Harvard University, Cambridge, Mass., isn’t letting underperformance get in the way of top pay.
Ten of the 25 highest-paid U.S. endowment executives at the richest private universities worked for Harvard Management Co. in 2012, the most recent year available, according to data compiled by Bloomberg. Harvard also paid senior managers at its $32.7 billion fund more than what leaders of peer endowments made, even as its investment results trailed the others.
“The cost of managing money through HMC is a fraction of the expense of equivalent external management,” Christine Heenan, a Harvard spokeswoman, said in an e-mail. “This has saved Harvard over $1 billion in management fees over the past decade.”
A review of the most recent tax filings of more than 20 of the richest private colleges shows how Harvard stands apart when it comes to asset management. It gave the head of its endowment less compensation than senior staff overseeing non-traditional investments such as hedge funds and natural resources. At every other institution, the chief investment officer or an equivalent position drew the most pay.
Harvard has the biggest endowment by far in terms of assets and staff — with about 200 people including support staff. Yale University, New Haven, Conn., has the second-largest endowment, at about $21 billion, and employs fewer than 30 investment professionals, according to its website.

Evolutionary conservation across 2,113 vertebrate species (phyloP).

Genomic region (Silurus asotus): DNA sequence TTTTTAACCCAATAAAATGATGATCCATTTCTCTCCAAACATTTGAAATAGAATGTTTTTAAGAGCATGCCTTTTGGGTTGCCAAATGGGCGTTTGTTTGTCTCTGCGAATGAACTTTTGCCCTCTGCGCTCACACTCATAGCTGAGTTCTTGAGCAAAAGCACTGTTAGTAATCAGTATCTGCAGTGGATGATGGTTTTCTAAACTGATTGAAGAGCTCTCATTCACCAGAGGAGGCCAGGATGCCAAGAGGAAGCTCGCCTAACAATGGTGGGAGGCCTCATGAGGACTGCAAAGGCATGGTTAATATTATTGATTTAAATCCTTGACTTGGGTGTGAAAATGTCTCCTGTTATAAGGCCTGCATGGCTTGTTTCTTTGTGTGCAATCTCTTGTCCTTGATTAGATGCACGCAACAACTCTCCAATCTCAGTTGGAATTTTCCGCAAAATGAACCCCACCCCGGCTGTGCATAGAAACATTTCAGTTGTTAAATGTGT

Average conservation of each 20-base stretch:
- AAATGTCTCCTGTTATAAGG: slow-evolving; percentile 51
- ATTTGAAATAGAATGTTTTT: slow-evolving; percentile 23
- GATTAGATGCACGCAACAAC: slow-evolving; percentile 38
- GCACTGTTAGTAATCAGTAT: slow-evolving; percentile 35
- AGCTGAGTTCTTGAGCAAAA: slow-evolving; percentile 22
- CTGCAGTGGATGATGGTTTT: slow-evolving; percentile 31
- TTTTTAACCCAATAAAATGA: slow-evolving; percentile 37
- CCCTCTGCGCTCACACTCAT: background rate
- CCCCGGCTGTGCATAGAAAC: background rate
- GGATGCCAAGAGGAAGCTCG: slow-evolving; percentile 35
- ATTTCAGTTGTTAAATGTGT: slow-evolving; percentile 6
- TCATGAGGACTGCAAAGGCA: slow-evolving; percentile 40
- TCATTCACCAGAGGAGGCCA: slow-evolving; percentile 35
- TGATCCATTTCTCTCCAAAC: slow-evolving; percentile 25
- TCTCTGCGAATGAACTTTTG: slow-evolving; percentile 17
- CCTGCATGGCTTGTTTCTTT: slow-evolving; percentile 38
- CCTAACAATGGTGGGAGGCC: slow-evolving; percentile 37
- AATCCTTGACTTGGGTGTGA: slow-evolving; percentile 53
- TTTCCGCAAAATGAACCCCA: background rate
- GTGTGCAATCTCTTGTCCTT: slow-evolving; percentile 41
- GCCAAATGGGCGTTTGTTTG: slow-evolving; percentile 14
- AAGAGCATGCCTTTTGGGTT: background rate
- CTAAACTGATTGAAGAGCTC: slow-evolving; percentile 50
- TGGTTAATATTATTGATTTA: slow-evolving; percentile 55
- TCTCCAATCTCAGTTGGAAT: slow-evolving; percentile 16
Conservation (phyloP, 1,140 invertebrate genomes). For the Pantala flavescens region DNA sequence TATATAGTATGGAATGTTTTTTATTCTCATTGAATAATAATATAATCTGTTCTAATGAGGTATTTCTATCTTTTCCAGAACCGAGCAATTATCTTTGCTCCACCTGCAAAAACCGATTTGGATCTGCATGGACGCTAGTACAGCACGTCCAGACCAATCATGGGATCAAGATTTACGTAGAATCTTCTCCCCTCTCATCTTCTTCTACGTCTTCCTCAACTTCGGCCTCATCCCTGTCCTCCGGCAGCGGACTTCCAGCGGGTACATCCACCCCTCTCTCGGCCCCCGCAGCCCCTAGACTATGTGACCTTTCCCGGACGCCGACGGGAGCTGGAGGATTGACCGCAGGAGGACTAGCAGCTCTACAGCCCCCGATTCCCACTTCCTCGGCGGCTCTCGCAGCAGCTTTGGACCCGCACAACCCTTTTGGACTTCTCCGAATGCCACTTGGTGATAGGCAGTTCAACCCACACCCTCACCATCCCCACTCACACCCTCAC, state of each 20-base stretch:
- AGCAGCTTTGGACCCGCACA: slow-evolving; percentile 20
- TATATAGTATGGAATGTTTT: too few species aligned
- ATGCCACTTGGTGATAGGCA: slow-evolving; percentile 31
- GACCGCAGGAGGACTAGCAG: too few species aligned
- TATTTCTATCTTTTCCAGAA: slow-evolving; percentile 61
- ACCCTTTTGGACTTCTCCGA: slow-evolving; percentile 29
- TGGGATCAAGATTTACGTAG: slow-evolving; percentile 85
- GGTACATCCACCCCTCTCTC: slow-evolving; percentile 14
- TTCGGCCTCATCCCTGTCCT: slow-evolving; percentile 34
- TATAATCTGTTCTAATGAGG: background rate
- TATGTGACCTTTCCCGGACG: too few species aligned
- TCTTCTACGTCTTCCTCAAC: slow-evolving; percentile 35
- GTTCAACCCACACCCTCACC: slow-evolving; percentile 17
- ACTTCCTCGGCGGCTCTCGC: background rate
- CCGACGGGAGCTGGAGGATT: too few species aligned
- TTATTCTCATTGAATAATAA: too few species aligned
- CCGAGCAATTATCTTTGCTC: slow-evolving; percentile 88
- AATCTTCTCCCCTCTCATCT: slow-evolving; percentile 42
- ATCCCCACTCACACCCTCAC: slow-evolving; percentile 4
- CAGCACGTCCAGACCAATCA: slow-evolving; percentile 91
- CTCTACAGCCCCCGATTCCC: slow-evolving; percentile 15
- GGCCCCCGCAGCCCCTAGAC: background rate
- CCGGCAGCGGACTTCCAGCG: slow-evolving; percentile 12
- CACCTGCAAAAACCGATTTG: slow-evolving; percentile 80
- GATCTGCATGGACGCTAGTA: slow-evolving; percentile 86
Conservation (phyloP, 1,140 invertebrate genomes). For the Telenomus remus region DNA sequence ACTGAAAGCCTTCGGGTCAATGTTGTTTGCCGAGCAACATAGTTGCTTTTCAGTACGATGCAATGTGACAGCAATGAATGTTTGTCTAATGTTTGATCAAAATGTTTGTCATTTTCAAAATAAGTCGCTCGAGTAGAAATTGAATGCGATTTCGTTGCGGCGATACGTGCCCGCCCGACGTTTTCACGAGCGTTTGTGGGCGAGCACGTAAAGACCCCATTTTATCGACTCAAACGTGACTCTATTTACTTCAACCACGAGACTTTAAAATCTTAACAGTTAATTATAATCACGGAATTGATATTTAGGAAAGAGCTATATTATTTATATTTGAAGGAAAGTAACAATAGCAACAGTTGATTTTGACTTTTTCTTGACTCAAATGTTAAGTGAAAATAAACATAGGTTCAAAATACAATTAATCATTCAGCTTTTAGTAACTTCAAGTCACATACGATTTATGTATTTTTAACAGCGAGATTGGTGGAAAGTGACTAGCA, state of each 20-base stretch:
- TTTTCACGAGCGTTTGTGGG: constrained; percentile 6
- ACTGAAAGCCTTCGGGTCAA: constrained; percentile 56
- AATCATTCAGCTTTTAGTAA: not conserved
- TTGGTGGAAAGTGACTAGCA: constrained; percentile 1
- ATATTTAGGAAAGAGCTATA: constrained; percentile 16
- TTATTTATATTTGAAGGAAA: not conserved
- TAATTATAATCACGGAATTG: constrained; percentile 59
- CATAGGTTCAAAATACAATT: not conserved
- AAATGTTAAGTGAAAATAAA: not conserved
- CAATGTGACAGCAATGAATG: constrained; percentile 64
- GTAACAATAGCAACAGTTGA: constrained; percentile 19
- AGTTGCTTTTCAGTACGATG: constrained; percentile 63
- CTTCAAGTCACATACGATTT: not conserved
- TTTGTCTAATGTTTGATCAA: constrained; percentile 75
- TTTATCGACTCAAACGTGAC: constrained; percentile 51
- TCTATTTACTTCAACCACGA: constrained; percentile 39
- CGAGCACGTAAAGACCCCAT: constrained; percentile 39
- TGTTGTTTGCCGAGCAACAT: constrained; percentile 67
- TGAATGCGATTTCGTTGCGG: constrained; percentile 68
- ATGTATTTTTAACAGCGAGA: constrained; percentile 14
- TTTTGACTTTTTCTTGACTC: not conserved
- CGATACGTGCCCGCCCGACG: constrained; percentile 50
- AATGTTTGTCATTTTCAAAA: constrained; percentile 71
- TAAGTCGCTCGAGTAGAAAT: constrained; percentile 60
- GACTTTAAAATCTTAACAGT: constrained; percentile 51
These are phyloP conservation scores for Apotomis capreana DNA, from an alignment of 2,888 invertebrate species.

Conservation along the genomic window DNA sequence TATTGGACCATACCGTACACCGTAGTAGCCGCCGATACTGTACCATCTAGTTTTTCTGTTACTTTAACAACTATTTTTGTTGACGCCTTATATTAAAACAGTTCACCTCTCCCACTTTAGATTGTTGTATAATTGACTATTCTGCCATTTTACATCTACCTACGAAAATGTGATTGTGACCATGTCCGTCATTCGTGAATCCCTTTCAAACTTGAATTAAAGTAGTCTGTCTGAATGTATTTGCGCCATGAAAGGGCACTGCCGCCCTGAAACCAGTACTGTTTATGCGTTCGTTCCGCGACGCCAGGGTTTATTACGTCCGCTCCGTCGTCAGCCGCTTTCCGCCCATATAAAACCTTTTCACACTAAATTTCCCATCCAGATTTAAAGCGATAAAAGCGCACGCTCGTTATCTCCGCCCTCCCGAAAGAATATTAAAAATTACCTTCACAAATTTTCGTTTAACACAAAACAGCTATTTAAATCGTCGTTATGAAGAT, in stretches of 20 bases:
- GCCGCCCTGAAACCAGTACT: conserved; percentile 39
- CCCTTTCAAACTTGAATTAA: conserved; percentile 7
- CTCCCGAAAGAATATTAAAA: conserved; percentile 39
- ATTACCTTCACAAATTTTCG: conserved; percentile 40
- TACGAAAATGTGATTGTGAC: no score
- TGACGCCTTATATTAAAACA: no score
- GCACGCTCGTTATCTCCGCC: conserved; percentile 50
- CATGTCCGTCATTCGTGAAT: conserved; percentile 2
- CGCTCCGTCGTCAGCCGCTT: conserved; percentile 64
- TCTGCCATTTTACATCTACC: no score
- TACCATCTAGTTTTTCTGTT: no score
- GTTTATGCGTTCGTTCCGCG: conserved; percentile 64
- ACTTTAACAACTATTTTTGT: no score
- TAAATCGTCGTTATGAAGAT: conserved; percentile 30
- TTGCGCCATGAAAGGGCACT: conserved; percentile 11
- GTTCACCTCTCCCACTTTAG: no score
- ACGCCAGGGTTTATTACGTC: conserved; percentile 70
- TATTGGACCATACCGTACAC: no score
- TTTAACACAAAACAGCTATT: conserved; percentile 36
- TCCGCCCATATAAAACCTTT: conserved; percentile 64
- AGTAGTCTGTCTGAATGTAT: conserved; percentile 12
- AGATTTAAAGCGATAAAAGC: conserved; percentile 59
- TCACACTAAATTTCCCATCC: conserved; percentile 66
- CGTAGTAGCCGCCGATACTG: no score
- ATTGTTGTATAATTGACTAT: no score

Harvard paid more than $44 million to 10 executives at the management company in 2012, according to regulatory filings. Andrew Wiltshire, a managing director and head of alternative assets, got $7.9 million in total compensation, making him the highest paid of all endowment managers surveyed. Alvaro Aguirre-Simunovic, managing director of natural resources, got $6.6 million, the second most. Yale paid the top two investment executives named in its filing a total of $5.3 million.
Jane Mendillo, Harvard Management’s CEO who announced last month she will resign at the end of the year, received total compensation of $4.8 million, the fourth most at Harvard, and down from $5.3 million in 2011.
The highest-paid endowment head among the more than 20 institutions reviewed was Nirmal Narvekar, New York-based Columbia University’s president of investment management, who made $5.6 million in 2012, tax filings show. Columbia’s endowment has $8.2 billion in assets.
Ms. Mendillo was the second-highest paid fund leader, followed by University of Notre Dame’s Scott Malpass at $4.3 million, Princeton University’s Andrew Golden at $3.9 million and Stanford University’s John Powers at $3.6 million. Notre Dame’s endowment has $9.2 billion in assets; Princeton’s, $18.2 billion; and Stanford’s, $18.7 billion.